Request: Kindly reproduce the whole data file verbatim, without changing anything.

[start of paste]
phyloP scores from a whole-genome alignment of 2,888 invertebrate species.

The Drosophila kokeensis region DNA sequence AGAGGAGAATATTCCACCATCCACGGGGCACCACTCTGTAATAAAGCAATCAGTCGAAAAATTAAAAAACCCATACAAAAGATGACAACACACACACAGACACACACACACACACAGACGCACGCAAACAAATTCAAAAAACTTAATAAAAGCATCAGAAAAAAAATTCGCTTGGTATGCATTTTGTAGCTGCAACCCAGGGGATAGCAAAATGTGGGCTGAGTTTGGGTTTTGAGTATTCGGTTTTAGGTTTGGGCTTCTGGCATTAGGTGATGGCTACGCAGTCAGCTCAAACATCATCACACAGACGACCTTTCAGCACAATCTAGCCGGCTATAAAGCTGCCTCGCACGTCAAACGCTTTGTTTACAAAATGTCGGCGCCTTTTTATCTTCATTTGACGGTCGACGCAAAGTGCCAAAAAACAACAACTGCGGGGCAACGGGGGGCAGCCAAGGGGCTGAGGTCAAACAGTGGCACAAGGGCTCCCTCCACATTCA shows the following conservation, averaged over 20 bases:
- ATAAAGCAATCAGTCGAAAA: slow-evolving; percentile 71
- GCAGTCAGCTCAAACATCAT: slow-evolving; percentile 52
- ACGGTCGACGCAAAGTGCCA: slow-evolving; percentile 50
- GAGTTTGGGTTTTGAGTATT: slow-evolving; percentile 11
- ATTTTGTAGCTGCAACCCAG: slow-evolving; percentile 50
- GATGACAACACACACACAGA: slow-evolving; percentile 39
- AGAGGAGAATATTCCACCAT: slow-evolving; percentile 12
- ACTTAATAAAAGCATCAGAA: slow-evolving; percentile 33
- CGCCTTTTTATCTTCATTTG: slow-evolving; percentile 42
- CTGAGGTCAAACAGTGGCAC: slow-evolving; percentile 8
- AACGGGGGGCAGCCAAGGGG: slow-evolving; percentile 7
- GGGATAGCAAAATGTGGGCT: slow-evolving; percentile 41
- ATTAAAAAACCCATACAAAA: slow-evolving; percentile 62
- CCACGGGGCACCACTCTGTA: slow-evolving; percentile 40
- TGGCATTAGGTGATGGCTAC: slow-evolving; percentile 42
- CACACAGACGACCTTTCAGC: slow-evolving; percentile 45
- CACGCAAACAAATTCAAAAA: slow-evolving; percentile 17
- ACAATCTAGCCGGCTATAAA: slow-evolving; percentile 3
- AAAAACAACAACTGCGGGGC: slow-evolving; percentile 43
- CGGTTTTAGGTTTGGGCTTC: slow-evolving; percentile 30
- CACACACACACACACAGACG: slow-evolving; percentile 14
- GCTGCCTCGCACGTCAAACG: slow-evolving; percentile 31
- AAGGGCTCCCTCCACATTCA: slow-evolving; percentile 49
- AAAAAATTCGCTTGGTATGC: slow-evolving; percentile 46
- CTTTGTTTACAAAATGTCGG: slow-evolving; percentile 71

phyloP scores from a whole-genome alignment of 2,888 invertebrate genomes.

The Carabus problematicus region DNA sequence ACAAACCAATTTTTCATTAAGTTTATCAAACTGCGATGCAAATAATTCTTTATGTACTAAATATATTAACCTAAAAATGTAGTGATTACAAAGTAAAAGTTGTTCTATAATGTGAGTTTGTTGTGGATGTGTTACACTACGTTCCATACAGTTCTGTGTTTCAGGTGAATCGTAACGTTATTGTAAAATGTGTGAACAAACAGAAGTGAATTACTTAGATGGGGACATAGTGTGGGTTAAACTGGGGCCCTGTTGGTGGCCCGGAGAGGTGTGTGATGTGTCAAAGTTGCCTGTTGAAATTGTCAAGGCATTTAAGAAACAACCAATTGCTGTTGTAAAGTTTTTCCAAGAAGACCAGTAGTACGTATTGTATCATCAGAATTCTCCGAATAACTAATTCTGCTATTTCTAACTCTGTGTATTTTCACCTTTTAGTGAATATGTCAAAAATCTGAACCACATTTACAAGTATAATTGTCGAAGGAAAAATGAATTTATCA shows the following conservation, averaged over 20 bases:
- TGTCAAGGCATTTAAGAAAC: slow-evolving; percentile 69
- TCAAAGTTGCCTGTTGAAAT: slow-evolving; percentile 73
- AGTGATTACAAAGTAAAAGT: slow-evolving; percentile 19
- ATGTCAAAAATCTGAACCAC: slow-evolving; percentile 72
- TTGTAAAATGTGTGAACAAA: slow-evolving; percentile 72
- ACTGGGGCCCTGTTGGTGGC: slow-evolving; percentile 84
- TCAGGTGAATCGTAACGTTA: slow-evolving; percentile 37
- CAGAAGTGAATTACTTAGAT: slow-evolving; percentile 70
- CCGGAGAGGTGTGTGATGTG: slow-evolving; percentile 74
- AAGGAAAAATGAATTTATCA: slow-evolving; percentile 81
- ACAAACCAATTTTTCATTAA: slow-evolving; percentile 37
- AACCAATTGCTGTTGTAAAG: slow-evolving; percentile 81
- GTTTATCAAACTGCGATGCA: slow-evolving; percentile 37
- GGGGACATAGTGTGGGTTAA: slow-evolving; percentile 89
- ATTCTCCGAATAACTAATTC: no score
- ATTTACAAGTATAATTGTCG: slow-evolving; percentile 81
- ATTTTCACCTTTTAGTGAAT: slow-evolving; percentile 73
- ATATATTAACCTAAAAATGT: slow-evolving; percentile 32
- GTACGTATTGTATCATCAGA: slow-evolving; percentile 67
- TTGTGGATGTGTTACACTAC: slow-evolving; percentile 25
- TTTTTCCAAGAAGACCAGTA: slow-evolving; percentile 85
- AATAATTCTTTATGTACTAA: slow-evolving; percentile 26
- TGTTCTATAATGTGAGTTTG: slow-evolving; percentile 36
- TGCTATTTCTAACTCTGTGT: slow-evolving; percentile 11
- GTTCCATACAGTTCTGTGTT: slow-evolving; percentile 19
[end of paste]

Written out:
phyloP scores from a whole-genome alignment of 2,888 invertebrate species.

The Drosophila kokeensis region DNA sequence AGAGGAGAATATTCCACCATCCACGGGGCACCACTCTGTAATAAAGCAATCAGTCGAAAAATTAAAAAACCCATACAAAAGATGACAACACACACACAGACACACACACACACACAGACGCACGCAAACAAATTCAAAAAACTTAATAAAAGCATCAGAAAAAAAATTCGCTTGGTATGCATTTTGTAGCTGCAACCCAGGGGATAGCAAAATGTGGGCTGAGTTTGGGTTTTGAGTATTCGGTTTTAGGTTTGGGCTTCTGGCATTAGGTGATGGCTACGCAGTCAGCTCAAACATCATCACACAGACGACCTTTCAGCACAATCTAGCCGGCTATAAAGCTGCCTCGCACGTCAAACGCTTTGTTTACAAAATGTCGGCGCCTTTTTATCTTCATTTGACGGTCGACGCAAAGTGCCAAAAAACAACAACTGCGGGGCAACGGGGGGCAGCCAAGGGGCTGAGGTCAAACAGTGGCACAAGGGCTCCCTCCACATTCA shows the following conservation, averaged over 20 bases:
- ATAAAGCAATCAGTCGAAAA: slow-evolving; percentile 71
- GCAGTCAGCTCAAACATCAT: slow-evolving; percentile 52
- ACGGTCGACGCAAAGTGCCA: slow-evolving; percentile 50
- GAGTTTGGGTTTTGAGTATT: slow-evolving; percentile 11
- ATTTTGTAGCTGCAACCCAG: slow-evolving; percentile 50
- GATGACAACACACACACAGA: slow-evolving; percentile 39
- AGAGGAGAATATTCCACCAT: slow-evolving; percentile 12
- ACTTAATAAAAGCATCAGAA: slow-evolving; percentile 33
- CGCCTTTTTATCTTCATTTG: slow-evolving; percentile 42
- CTGAGGTCAAACAGTGGCAC: slow-evolving; percentile 8
- AACGGGGGGCAGCCAAGGGG: slow-evolving; percentile 7
- GGGATAGCAAAATGTGGGCT: slow-evolving; percentile 41
- ATTAAAAAACCCATACAAAA: slow-evolving; percentile 62
- CCACGGGGCACCACTCTGTA: slow-evolving; percentile 40
- TGGCATTAGGTGATGGCTAC: slow-evolving; percentile 42
- CACACAGACGACCTTTCAGC: slow-evolving; percentile 45
- CACGCAAACAAATTCAAAAA: slow-evolving; percentile 17
- ACAATCTAGCCGGCTATAAA: slow-evolving; percentile 3
- AAAAACAACAACTGCGGGGC: slow-evolving; percentile 43
- CGGTTTTAGGTTTGGGCTTC: slow-evolving; percentile 30
- CACACACACACACACAGACG: slow-evolving; percentile 14
- GCTGCCTCGCACGTCAAACG: slow-evolving; percentile 31
- AAGGGCTCCCTCCACATTCA: slow-evolving; percentile 49
- AAAAAATTCGCTTGGTATGC: slow-evolving; percentile 46
- CTTTGTTTACAAAATGTCGG: slow-evolving; percentile 71

phyloP scores from a whole-genome alignment of 2,888 invertebrate genomes.

The Carabus problematicus region DNA sequence ACAAACCAATTTTTCATTAAGTTTATCAAACTGCGATGCAAATAATTCTTTATGTACTAAATATATTAACCTAAAAATGTAGTGATTACAAAGTAAAAGTTGTTCTATAATGTGAGTTTGTTGTGGATGTGTTACACTACGTTCCATACAGTTCTGTGTTTCAGGTGAATCGTAACGTTATTGTAAAATGTGTGAACAAACAGAAGTGAATTACTTAGATGGGGACATAGTGTGGGTTAAACTGGGGCCCTGTTGGTGGCCCGGAGAGGTGTGTGATGTGTCAAAGTTGCCTGTTGAAATTGTCAAGGCATTTAAGAAACAACCAATTGCTGTTGTAAAGTTTTTCCAAGAAGACCAGTAGTACGTATTGTATCATCAGAATTCTCCGAATAACTAATTCTGCTATTTCTAACTCTGTGTATTTTCACCTTTTAGTGAATATGTCAAAAATCTGAACCACATTTACAAGTATAATTGTCGAAGGAAAAATGAATTTATCA shows the following conservation, averaged over 20 bases:
- TGTCAAGGCATTTAAGAAAC: slow-evolving; percentile 69
- TCAAAGTTGCCTGTTGAAAT: slow-evolving; percentile 73
- AGTGATTACAAAGTAAAAGT: slow-evolving; percentile 19
- ATGTCAAAAATCTGAACCAC: slow-evolving; percentile 72
- TTGTAAAATGTGTGAACAAA: slow-evolving; percentile 72
- ACTGGGGCCCTGTTGGTGGC: slow-evolving; percentile 84
- TCAGGTGAATCGTAACGTTA: slow-evolving; percentile 37
- CAGAAGTGAATTACTTAGAT: slow-evolving; percentile 70
- CCGGAGAGGTGTGTGATGTG: slow-evolving; percentile 74
- AAGGAAAAATGAATTTATCA: slow-evolving; percentile 81
- ACAAACCAATTTTTCATTAA: slow-evolving; percentile 37
- AACCAATTGCTGTTGTAAAG: slow-evolving; percentile 81
- GTTTATCAAACTGCGATGCA: slow-evolving; percentile 37
- GGGGACATAGTGTGGGTTAA: slow-evolving; percentile 89
- ATTCTCCGAATAACTAATTC: no score
- ATTTACAAGTATAATTGTCG: slow-evolving; percentile 81
- ATTTTCACCTTTTAGTGAAT: slow-evolving; percentile 73
- ATATATTAACCTAAAAATGT: slow-evolving; percentile 32
- GTACGTATTGTATCATCAGA: slow-evolving; percentile 67
- TTGTGGATGTGTTACACTAC: slow-evolving; percentile 25
- TTTTTCCAAGAAGACCAGTA: slow-evolving; percentile 85
- AATAATTCTTTATGTACTAA: slow-evolving; percentile 26
- TGTTCTATAATGTGAGTTTG: slow-evolving; percentile 36
- TGCTATTTCTAACTCTGTGT: slow-evolving; percentile 11
- GTTCCATACAGTTCTGTGTT: slow-evolving; percentile 19